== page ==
Have you heard of Anthony Bourdain, the celebrity chef from New York? I came across an interesting article he wrote on Things to avoid when eating in restaurants, such as he won't order fish on a Monday because he knows how old most seafood is on Monday - about four to five days old!
He also talks about brunch, well-done steaks, sushi, vegetarians as well as what to have for a home chef. A decent knife is important to have for the home chef's kitchen. Others include a slicer with various cut settings, and heavyweight pans.
The home chef to also have the same basic ingredients that restaurants use such as shallots, butter, roasted garlic, chiffonaded parsley, stock, demi-glace, and fresh herbs. He also shares how to make stock and a fish recipe.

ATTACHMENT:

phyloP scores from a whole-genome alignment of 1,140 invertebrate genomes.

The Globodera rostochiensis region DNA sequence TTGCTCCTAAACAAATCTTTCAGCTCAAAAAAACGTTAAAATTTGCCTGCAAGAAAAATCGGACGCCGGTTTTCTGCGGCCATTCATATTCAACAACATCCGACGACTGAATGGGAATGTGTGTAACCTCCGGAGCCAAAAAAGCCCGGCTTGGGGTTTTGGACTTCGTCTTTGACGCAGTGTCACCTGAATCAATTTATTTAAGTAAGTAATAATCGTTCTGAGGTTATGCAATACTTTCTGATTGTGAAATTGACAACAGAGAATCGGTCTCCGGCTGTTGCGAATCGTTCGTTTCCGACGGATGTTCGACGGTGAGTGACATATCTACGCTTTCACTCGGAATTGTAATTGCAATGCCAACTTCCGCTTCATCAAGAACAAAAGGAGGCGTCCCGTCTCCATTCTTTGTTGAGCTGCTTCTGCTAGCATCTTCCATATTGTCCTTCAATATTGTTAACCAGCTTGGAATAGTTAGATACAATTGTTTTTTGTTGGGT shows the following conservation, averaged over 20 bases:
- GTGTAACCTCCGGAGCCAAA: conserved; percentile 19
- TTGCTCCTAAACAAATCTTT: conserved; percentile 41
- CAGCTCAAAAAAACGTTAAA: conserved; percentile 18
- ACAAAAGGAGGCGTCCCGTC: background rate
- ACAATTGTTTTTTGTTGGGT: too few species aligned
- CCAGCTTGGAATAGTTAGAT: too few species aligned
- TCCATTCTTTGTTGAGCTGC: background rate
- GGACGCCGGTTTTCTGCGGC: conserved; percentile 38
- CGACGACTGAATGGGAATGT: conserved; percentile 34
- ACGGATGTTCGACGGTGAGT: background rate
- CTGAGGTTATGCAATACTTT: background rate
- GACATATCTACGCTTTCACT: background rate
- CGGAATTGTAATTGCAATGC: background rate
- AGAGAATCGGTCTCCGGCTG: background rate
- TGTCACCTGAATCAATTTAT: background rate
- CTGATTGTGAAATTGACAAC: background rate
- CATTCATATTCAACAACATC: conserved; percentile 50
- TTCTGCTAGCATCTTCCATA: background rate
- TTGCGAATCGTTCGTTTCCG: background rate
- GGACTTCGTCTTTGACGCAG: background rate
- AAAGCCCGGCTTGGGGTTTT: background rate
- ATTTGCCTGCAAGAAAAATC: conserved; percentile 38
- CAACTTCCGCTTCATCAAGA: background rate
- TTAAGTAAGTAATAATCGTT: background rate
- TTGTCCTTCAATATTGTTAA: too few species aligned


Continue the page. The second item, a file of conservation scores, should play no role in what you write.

He says, Good food is often simple food. Some of the best cuisine in the world - whole roasted fish, Tuscan-style, for instance - is a matter of three or four ingredients. Just make sure they're good ingredients, fresh ingredients, and then garnish them.
Example: here's a dish I used to serve at a highly-regarded two-star joint in New York. I got 32 bucks an order for it and could barely keep enough in stock, people liked it so much.
Take one fish - a red snapper, striped bass, or dorade - have your fish guy remove gills, guts and scales and wash in cold water. Rub inside and out with kosher salt and crushed black pepper. Jam a clove of garlic, a slice of lemon and a few sprigs of fresh herb - say, rosemary and thyme - into the cavity where the guts used to be. Place on a lightly oiled pan or foil and throw the fish into a very hot oven. Roast till crispy and cooked through. Drizzle a little basil oil over the plate - you know, the stuff you made with your blender and put in your new plastic squeeze bottle? - sprinkle with chiffonaded parsley, garnish with basil... See?
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